WEB-EXCLUSIVE INTERVIEW: THE MARS VOLTA’S CEDRIC BIXLER-ZAVALA ON GOING POP, WINNING GRAMMYS, AND MI
In Revolver’s August issue, out now, we interview vocalist Cedric Bixler-Zavala of prog rockers the Mars Volta about their new album, Octahedron (Warner Bros.). For those of you who didn’t get enough (or are too cheap to buy the magazine), here’s the best of the rest of our wide-ranging chat.
REVOLVER What was the writing process like for The Mars Volta on this album?
CEDRIC BIXLER-ZAVALA A lot of it was written on the road. The first song that’s on the record was finished when we did [2008’s] The Bedlam in Goliath, but we didn’t know if it fit on that album and at the time we had different managers. We showed them the song but they really didn’t even say anything about it. So we just kind of left it because we really wanted to make an acoustic record. We had seen this guy Vic Chesnutt play and it kind of gave us the inspiration to move in a more mellow direction. That song was done a long time ago and everything else just came into place from being in studio on days off from tour.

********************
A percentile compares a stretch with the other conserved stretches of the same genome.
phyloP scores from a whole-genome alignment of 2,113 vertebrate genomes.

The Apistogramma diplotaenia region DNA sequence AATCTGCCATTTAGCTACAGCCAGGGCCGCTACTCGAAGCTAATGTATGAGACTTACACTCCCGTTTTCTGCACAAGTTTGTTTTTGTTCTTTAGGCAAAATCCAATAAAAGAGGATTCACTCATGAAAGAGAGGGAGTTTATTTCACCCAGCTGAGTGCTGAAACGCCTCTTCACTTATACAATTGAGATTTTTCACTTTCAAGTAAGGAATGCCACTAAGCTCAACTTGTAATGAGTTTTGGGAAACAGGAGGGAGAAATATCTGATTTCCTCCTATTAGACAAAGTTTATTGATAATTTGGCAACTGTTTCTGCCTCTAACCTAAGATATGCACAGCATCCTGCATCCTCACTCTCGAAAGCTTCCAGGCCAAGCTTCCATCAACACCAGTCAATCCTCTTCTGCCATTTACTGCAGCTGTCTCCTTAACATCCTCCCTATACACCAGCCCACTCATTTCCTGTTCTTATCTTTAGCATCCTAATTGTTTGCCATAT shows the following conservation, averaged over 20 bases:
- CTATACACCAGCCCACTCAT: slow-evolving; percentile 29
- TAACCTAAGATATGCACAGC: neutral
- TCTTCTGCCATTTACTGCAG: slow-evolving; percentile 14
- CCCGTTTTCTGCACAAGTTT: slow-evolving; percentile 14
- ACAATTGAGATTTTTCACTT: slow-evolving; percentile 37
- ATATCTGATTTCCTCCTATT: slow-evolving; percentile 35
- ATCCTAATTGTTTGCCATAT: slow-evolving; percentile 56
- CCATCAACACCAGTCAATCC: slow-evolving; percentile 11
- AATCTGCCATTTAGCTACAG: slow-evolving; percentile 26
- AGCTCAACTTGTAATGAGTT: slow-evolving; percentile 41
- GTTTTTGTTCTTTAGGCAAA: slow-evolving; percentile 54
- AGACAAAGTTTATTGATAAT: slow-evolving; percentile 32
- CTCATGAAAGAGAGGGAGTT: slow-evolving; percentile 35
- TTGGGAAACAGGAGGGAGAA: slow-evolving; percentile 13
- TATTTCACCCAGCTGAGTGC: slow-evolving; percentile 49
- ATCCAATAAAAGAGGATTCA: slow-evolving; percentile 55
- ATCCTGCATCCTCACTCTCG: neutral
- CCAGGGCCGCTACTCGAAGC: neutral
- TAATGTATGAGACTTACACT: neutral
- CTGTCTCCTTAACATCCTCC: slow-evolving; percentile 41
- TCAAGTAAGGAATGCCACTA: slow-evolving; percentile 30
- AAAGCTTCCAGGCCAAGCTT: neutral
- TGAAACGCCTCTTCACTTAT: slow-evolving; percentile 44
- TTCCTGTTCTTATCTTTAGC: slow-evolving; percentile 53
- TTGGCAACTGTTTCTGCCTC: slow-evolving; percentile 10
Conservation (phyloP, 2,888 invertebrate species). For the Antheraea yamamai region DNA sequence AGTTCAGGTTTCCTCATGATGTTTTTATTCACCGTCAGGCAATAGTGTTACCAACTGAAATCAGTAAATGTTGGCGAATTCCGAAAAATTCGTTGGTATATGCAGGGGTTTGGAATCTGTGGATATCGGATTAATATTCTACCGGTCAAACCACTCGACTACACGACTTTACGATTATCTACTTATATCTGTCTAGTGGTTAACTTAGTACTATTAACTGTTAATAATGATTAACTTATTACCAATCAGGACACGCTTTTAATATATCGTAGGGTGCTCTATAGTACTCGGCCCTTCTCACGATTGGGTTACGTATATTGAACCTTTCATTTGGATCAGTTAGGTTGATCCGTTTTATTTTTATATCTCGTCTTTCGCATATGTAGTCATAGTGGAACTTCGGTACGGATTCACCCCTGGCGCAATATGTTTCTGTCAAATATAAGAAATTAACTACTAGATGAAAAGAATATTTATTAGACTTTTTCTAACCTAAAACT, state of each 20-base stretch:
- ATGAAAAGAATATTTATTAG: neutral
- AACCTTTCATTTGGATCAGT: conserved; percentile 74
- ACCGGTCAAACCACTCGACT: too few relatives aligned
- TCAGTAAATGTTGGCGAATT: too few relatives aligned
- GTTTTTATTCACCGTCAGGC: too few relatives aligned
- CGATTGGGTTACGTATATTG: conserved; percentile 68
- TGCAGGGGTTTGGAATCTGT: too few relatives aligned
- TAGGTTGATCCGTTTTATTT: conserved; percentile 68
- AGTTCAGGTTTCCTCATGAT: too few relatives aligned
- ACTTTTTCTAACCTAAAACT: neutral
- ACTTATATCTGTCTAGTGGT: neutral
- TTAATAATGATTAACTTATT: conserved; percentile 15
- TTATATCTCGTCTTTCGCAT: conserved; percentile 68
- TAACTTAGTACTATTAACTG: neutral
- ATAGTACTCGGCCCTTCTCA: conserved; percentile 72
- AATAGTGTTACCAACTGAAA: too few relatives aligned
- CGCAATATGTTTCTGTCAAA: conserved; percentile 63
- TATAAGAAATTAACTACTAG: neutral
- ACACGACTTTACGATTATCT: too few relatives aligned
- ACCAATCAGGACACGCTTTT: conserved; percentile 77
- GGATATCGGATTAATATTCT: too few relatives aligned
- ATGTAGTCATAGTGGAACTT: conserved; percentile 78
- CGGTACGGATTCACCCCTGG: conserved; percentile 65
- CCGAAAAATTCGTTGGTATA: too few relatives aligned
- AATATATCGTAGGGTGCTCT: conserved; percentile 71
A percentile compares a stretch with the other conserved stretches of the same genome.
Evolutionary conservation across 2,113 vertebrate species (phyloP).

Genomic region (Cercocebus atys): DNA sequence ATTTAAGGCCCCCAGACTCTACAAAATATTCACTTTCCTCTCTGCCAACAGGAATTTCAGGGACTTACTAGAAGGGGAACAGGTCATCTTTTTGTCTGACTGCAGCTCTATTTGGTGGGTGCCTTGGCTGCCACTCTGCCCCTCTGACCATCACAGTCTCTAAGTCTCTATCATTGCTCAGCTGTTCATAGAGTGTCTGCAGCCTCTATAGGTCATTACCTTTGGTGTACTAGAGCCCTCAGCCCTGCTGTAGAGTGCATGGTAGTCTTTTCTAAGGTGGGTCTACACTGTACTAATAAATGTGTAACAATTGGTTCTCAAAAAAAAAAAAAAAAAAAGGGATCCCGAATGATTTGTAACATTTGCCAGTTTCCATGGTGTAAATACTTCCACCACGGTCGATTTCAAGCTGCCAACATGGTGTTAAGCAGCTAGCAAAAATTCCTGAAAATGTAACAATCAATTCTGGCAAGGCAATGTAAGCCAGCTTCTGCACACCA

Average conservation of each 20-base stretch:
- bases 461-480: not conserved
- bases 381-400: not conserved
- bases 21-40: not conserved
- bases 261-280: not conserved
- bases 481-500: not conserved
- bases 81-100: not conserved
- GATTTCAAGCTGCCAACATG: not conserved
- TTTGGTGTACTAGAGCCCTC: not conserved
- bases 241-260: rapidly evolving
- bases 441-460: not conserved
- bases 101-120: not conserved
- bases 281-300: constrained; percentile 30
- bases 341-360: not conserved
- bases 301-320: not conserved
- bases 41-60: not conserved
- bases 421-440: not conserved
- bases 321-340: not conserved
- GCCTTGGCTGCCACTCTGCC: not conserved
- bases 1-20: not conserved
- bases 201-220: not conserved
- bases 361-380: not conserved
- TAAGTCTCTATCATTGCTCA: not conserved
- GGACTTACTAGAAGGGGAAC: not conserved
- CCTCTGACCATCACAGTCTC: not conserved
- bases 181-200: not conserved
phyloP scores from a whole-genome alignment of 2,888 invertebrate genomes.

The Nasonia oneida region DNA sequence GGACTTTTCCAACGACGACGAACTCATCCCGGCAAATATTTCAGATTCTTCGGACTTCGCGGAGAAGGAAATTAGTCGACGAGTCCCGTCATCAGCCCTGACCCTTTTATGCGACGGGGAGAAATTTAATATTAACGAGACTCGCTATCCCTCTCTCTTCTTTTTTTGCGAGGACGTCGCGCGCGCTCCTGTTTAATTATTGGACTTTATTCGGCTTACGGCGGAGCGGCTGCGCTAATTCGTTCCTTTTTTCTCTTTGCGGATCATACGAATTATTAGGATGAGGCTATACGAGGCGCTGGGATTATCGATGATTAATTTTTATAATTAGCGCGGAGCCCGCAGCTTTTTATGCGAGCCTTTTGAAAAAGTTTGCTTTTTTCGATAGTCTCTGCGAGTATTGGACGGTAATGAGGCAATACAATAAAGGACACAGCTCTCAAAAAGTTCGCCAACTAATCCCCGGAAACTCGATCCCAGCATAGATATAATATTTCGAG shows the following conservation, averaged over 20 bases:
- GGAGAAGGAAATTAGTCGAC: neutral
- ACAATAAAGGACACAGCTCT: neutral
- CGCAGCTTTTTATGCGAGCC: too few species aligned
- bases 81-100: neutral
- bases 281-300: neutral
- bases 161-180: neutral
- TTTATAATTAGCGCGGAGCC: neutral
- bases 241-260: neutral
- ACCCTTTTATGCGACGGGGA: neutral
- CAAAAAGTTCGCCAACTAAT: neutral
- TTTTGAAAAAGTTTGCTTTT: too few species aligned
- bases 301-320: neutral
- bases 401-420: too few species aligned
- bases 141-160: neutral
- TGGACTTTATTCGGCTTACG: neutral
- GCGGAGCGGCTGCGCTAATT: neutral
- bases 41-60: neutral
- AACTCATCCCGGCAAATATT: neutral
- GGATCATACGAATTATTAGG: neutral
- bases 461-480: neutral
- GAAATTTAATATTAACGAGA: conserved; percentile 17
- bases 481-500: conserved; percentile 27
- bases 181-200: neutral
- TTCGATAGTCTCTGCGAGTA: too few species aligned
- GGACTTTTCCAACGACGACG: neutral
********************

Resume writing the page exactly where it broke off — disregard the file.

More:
You say you wanted to make an acoustic album. Is that what Octahedron is you, the Mars Volta’s acoustic effort?
I’ve always been into the ballad-sounding songs from, like, Roky Erickson. We saw Vic Chesnutt play when we were doing press for our last record in Paris. We initially didn’t know anything about him. We went to watch him because we knew Guy [Picciotto] from Fugazi was playing in the band and we wanted to see what Guy was doing. So we went and saw it and the whole band was sitting down. It was just really beautiful. He covered a lot of Nina Simone songs. It was just really beautiful music and it was mellow. It’s stuff that we wanted to do. We knew we had that side to us but it just never came out, and if it did come out, it was just one song on a record. But people would always ask us to play those songs. This time around we wanted to do something that’s opposite, kind of an alienated record, something that’s mellower, a little more simple. People know us as writing over-the-top, long songs. So we wanted to try honoring the threat that we’d always talked about, which was making a pop record because no one would expect that from us.